On the 120th Anniversary of the Thousand Mile Trial, Research and Enquiries Officer Patrick Collins, tells the story of this historical event and its association with Beaulieu and the Montagu family.
At the beginning of the 20th century motoring was finally just starting to catch on in Britain. A small number of British manufacturers were becoming established, forming the nucleus of what would soon become a major industry. Yet throughout the country people remained sceptical about the impact of the motor car whilst many more had yet to actually see one of the machines for themselves. Against this background a group of leading motorists proposed an event that would test the current crop of motor cars whilst allowing a large slice of the population to see what all the fuss was about, the Thousand Mile Trial. 23rd April marks the 120th anniversary of the start of this important event.
Organised by the Automobile Club of Great Britain & Ireland (forerunner of the Royal Automobile Club) the Thousand Mile Trial started in London on 23rd April and followed a route that included Bristol, Birmingham, Manchester, Carlisle, Edinburgh, Newcastle, Leeds and Nottingham before returning to the capital on 12th May. For many ordinary people in the Midlands and North it would be their first encounter with the motor car. At various locations along the route the entrants and their machines were tested in a speed trial and a number of hill-climbs.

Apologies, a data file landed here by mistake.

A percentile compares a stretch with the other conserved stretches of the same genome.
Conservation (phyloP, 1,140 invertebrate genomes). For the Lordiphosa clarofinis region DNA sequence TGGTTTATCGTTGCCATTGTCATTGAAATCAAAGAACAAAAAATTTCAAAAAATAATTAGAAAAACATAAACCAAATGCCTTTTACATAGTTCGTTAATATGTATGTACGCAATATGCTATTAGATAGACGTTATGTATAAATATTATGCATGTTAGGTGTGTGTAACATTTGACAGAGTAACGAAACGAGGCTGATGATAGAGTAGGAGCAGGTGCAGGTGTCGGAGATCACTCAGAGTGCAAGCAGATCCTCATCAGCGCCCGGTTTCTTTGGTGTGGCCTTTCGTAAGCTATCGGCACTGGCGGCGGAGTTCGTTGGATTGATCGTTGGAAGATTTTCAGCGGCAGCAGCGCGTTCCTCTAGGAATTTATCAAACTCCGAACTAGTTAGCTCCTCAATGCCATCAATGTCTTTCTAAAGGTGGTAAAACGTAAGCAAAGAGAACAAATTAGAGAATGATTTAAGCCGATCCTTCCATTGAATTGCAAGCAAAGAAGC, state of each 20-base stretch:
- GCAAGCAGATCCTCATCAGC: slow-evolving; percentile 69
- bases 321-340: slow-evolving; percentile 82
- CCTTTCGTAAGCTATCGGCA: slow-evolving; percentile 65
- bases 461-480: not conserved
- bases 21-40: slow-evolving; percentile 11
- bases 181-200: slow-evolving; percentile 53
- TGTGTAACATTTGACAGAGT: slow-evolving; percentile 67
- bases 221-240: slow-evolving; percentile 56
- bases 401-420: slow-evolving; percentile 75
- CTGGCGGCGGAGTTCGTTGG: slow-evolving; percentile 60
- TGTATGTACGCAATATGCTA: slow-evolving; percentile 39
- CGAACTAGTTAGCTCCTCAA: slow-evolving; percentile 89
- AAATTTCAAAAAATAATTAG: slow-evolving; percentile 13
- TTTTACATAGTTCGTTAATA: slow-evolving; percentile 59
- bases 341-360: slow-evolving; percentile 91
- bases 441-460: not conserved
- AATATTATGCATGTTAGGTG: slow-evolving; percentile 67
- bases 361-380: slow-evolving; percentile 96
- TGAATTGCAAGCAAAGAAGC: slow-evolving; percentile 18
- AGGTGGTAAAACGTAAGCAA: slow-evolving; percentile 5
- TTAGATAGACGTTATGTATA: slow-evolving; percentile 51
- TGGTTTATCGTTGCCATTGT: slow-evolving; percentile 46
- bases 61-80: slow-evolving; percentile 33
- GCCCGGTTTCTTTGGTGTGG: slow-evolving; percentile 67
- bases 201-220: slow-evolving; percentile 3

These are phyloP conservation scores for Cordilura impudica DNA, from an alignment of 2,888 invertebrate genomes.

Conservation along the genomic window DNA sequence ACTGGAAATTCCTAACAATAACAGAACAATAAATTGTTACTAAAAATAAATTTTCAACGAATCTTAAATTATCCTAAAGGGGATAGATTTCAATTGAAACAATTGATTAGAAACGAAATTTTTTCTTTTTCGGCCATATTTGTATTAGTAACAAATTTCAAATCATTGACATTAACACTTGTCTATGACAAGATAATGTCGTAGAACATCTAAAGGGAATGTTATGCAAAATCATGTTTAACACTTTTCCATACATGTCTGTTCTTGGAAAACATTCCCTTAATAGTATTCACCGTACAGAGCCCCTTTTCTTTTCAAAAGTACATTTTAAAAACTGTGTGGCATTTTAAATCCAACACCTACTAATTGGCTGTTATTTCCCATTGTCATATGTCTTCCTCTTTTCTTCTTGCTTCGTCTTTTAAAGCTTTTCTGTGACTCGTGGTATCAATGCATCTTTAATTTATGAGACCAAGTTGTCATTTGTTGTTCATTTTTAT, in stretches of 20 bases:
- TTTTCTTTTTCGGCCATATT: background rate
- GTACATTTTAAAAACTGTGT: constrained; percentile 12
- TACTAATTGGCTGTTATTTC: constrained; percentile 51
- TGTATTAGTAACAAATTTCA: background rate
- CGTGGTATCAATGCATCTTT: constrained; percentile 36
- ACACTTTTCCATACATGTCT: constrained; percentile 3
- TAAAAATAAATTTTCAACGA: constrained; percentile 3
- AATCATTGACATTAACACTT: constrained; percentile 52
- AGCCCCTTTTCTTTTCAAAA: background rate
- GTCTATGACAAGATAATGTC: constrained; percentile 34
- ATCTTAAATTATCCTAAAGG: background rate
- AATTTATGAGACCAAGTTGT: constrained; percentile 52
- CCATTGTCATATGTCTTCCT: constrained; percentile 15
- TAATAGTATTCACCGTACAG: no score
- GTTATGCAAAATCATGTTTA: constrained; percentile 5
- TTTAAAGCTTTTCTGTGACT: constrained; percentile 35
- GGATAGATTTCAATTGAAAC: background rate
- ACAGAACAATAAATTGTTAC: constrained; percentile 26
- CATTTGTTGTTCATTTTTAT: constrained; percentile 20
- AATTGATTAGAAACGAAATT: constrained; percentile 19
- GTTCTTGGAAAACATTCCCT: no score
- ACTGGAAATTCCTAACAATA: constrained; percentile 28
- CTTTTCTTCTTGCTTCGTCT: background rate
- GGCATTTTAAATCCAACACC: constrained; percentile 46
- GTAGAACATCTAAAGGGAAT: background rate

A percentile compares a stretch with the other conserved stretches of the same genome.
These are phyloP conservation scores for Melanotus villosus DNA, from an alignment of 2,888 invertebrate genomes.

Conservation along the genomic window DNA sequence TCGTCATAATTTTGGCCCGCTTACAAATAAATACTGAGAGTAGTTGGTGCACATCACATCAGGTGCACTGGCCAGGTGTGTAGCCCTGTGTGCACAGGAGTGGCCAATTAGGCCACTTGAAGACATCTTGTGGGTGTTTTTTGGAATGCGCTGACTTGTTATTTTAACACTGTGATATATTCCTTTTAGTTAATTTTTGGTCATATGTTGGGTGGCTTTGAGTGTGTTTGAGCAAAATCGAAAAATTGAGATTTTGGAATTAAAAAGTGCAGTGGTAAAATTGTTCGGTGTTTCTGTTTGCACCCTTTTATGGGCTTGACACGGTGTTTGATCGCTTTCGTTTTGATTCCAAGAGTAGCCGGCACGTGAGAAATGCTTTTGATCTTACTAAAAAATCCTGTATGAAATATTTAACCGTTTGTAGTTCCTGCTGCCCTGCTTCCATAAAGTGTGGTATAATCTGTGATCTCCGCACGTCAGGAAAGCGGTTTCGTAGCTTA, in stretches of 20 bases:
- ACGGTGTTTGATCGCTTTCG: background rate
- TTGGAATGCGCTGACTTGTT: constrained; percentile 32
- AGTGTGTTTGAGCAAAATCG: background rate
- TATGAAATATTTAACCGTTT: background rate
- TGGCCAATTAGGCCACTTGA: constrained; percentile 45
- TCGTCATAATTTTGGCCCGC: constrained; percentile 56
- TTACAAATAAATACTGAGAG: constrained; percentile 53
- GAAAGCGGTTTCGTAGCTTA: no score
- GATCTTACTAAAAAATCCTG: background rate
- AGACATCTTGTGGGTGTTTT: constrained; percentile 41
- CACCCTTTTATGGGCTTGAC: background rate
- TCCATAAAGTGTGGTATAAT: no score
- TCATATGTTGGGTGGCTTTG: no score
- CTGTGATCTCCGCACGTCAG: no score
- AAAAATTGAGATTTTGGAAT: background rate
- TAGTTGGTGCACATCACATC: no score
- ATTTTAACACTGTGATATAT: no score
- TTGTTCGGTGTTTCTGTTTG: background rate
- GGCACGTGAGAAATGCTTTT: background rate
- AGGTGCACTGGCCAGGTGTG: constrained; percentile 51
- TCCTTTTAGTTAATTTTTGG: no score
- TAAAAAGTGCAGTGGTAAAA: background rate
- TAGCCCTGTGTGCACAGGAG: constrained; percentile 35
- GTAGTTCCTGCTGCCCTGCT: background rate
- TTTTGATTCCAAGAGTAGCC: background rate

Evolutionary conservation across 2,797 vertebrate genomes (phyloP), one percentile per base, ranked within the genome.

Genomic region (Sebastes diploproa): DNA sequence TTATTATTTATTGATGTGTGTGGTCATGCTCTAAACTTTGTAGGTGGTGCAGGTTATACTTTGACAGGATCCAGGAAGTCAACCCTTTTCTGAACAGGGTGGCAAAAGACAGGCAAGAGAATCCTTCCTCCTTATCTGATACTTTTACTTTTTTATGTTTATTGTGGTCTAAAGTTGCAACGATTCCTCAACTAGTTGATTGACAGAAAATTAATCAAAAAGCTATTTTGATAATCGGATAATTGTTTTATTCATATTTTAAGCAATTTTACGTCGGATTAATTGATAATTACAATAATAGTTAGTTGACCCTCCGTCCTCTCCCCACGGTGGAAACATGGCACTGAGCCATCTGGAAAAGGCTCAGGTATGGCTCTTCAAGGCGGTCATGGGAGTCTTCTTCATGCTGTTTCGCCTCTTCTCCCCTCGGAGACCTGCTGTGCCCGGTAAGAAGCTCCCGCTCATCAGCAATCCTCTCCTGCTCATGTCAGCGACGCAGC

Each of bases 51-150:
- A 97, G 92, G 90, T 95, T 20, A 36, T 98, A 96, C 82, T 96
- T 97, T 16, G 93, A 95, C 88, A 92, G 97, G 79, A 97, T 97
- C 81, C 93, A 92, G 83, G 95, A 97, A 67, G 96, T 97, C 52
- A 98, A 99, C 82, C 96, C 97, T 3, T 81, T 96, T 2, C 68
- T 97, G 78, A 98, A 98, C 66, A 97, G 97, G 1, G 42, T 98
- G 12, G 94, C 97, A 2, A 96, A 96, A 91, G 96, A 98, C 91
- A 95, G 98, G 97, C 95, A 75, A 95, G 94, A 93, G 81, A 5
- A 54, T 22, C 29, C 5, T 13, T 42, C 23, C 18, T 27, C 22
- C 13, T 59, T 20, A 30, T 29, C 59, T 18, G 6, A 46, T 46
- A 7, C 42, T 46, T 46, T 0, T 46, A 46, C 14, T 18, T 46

Entries were divided in to two classes; manufacturers and private owners. Manufacturers entries included cars from Wolseley, Lanchester, De Dion Bouton, Daimler, Gladiator and the Motor Manufacturing Co (MMC) as well as quadricycles and tricycles from Ariel. The list of drivers was effectively a ‘Who’s Who’ of the leading motorists of the time including such well-known names as C.S. Rolls, Claude Johnson, S. F. Edge, Mark Mayhew, J.D. Siddeley, Montague Grahame-White and Henry Hewetson.
Among the private entries was none other than the Hon. John Scott Montagu MP, later 2nd Baron Montagu of Beaulieu, at the wheel of his 12hp Daimler, the car that he had driven to third place in the touring car class of the previous year’s Paris to Ostend race. This significant car is part of the National Motor Museum’s Vehicle Collection .
Besides the Daimler, the National Motor Museum’s collections include a number of other items associated with the Thousand Mile Trial including original programmes and contemporary coverage from the motoring press held in our Reference Library Collection and a marshal’s flag in our Object Collection
Another significant object telling the story of the trial is the album of images by the famous photographer Argent Archer that was acquired a few years ago with the generous help of the Beaulieu 100 which forms a fascinating record of this notable event. Further to the purchase of the album, Beaulieu 100 members also helped finance its restoration and conservation in order that it can continue to be enjoyed by future generations.